How the sgRNA Designer Works (all versions)

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This tool ranks and picks candidate sgRNA sequences for the targets provided, while attempting to maximize on-target activity and minimizing off-target activity. It uses the "Rule Set 2" scoring model from Doench, Fusi et al., Nature Biotechnology 2016 (developed in conjunction with the Azimuth project at Microsoft Research) to assess sgRNA on-target activity, and the CFD (Cutting Frequency Determination) score to evaluate off-target sites.

Note: November 4, 2016: We have now updated to Microsoft's latest on-target scoring model, Azimuth 2.0 (see link for detailed list of changes). The bug fixes in the new implementation do not affect the overall performance of the model, though the individual numeric scores do vary slightly.

Target Resolution

In this initial phase, we look up each input gene or transcript identifier in an attempt to match with a known entity in our database (current NCBI Gene and RefSeq catalogs). If this is successful, we then retrieve any sequence and genomic locus information we have available for this target. Since the quality of the source annotations varies, we may not always have perfect data on how a transcript maps to genomic loci, or even its exonic structure. In the worst case, the tool infers a putative genomic sequence from the known RNA sequence of a transcript, and if exon boundary locations are not known, then there is a good chance that a very small number of candidate sgRNA sequences will be biologically nonsensical (i.e. corresponding to a sequence that spans an exon-exon boundary and thus discontiguous in the genomic DNA).

sgRNA Candidate Sequence Generation

Once the target has been successfully resolved and sequence information gathered, the tool cycles through the sequence looking for appropriate PAM sites along both strands, generating an initial list of "candidate" sgRNA target sequences.

sgRNA Candidate Sequence Annotation and Ranking

The candidate sequences must be annotated and ranked in order to prioritize the picking process. First we calculate two independent dimensions: On-Target Rank and Off-Target Rank. The on-target and off-target ranks of each sgRNA are then combined at equal weight to provide a final rank for each sgRNA targeting a particular transcript.

On-Target Efficacy Scoring (Azimuth 2.0)

We use the Azimuth 2.0 model to calculate the on-target score for each candidate sgRNA target sequence, and use these scores to assign a per-transcript On-Target Ranking. Our implementation uses the version of Azimuth 2.0 that does not incorporate protein target site information, as that criterion is used later as a relaxable constraint during the "picking" phase.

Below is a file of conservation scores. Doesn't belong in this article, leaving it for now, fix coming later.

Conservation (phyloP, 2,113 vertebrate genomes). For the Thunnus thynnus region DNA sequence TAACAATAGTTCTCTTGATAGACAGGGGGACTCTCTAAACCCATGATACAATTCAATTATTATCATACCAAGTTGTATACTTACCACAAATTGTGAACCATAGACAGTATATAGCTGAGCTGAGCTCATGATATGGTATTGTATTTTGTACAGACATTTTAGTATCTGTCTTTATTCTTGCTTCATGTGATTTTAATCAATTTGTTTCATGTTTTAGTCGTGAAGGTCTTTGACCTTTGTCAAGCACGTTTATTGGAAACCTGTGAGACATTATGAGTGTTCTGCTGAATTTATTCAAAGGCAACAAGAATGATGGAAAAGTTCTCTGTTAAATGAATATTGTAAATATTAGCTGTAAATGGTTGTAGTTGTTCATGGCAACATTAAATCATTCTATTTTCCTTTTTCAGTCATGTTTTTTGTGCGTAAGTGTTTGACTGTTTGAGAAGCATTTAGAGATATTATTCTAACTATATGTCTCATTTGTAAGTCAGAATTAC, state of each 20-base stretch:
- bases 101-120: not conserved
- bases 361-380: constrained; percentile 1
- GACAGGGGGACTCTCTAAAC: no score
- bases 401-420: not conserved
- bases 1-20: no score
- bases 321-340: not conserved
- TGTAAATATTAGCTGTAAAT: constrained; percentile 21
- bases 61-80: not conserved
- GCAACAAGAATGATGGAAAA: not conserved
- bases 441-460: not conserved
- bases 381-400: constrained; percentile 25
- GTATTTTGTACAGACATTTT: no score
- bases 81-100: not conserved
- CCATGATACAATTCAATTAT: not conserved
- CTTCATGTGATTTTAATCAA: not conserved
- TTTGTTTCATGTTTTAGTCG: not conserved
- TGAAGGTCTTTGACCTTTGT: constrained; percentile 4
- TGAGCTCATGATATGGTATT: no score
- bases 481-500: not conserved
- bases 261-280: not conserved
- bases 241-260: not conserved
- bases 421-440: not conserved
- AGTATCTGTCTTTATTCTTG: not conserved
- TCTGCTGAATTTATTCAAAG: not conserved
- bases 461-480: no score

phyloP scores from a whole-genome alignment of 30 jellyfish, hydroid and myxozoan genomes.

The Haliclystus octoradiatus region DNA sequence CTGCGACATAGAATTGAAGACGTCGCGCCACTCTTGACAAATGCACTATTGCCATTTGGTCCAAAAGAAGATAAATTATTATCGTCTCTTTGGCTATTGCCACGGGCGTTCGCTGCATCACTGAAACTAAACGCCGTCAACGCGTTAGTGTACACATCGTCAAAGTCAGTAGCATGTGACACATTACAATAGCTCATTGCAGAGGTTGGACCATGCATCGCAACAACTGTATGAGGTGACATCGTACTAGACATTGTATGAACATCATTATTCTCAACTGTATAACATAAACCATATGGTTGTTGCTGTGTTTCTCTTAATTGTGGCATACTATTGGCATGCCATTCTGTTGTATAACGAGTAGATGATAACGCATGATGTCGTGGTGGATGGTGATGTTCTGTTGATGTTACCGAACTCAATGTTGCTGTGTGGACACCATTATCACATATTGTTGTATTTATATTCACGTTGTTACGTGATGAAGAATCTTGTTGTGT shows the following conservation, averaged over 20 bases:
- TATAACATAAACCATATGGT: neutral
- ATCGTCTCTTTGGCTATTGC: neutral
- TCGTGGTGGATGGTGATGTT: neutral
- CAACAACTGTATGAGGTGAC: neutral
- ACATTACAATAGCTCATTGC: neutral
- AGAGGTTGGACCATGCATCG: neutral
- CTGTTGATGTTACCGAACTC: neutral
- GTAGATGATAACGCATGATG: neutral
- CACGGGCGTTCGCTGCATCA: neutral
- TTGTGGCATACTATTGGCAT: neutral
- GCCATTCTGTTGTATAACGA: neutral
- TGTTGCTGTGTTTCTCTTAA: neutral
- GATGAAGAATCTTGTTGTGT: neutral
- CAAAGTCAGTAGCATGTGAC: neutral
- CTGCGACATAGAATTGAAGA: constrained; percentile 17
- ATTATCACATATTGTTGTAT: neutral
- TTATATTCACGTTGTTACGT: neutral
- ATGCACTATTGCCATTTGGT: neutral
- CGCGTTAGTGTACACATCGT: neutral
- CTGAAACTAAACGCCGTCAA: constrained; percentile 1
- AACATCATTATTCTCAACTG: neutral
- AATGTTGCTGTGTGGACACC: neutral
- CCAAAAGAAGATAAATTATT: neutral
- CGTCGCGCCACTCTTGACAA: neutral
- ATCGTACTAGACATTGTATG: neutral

For detailed information about Rule Set 2 scoring methods please refer to Doench, Fusi et al., Nature Biotechnology 2016.

Off-Target Analysis ("Threat Matrix")

We annotate each candidate sgRNA sequence by the number of potential off-target sites along two dimensions:

(1a) CRISPRko: Match Tiers ("Tiers I - IV" in the output file):
(1a) CRISPRa/i: Match Tiers ("Tiers I - III" in the output file):
(2) CFD scores ("Match Bins I - IV" in the output file):

Combining the Tier dimension with the CFD Match Bin dimension yields an off-target "Threat Matrix" (4 x 4 for CRISPRko, 3 x 4 for CRISPRa/i), presented as 16 or 12 columns in the output file. The counts in these columns are used to create an off-target rank-ordering (with column precedence in the order displayed in the file).

Off-Target Cutting Frequency Determination (CFD) Score Calcluation

The Cutting Frequency Determination (CFD) score is calculated by using the percent activity values provided in a matrix of penalties based on mismatches of each possible type at each position within the guide RNA sequence. This matrix will become available pending publication with a full description of it.

For example, if the interaction between the sgRNA and DNA has a single rG:dA ("rna G aligning with dna A") mismatch in position 6, then that interaction receives a score of 0.67. If there are two or more mismatches, then individual mismatch values are multiplied together. For example, an rG:dA mismatch at position 7 coupled with an rC:dT mismatch at position 10 receives a CFD score of 0.57 x 0.87 = 0.50.

DHS scoring (CRISPRa/i only)

For CRISPRa/i annotation, we also take into acount whether the target sequence is within a known ENCODE-annotated DNase I Hypersensitive Site. This is represented as a score ranging from 0 to 1 (1 is highest). At the moment this is a binary score as there are no values between 0 and 1, though this may change in the future. This score is not actually used in ranking the sgRNA candidate sequences; rather it is used as a filter during the cyclic picking algorithm described below.

sgRNA Picking

Once all candidate sgRNA sequences are fully annotated and ranked, the sgRNA Designer cycles through the list of candidates, attempting to pick sequences in order to achieve the desired quota. To pick sgRNAs for each transcript, we first choose the best-ranked sgRNA that satisfies the basic constraints that it targets within the 5 – 65% of the protein-coding region of the target gene and has an on-target score ≥ 0.2. We then select additional sgRNAs per transcript (also satisfying the above constraints), also requiring that each picked sgRNA targets a site at least 5% away (from a protein-coding standpoint) from previously-picked sgRNAs. This ensures diversity in target space, especially useful due to the potential for exons that are present in the reference transcript not to be included in any particular cellular model to which the library is applied. In order to meet the requested quota for some target genes, we may need to perform multiple rounds of picking, with each round relaxing some constraint, such as the 5 – 65% protein-coding region, the minimum Rule Set 2 score, or the 5% spacing criteria.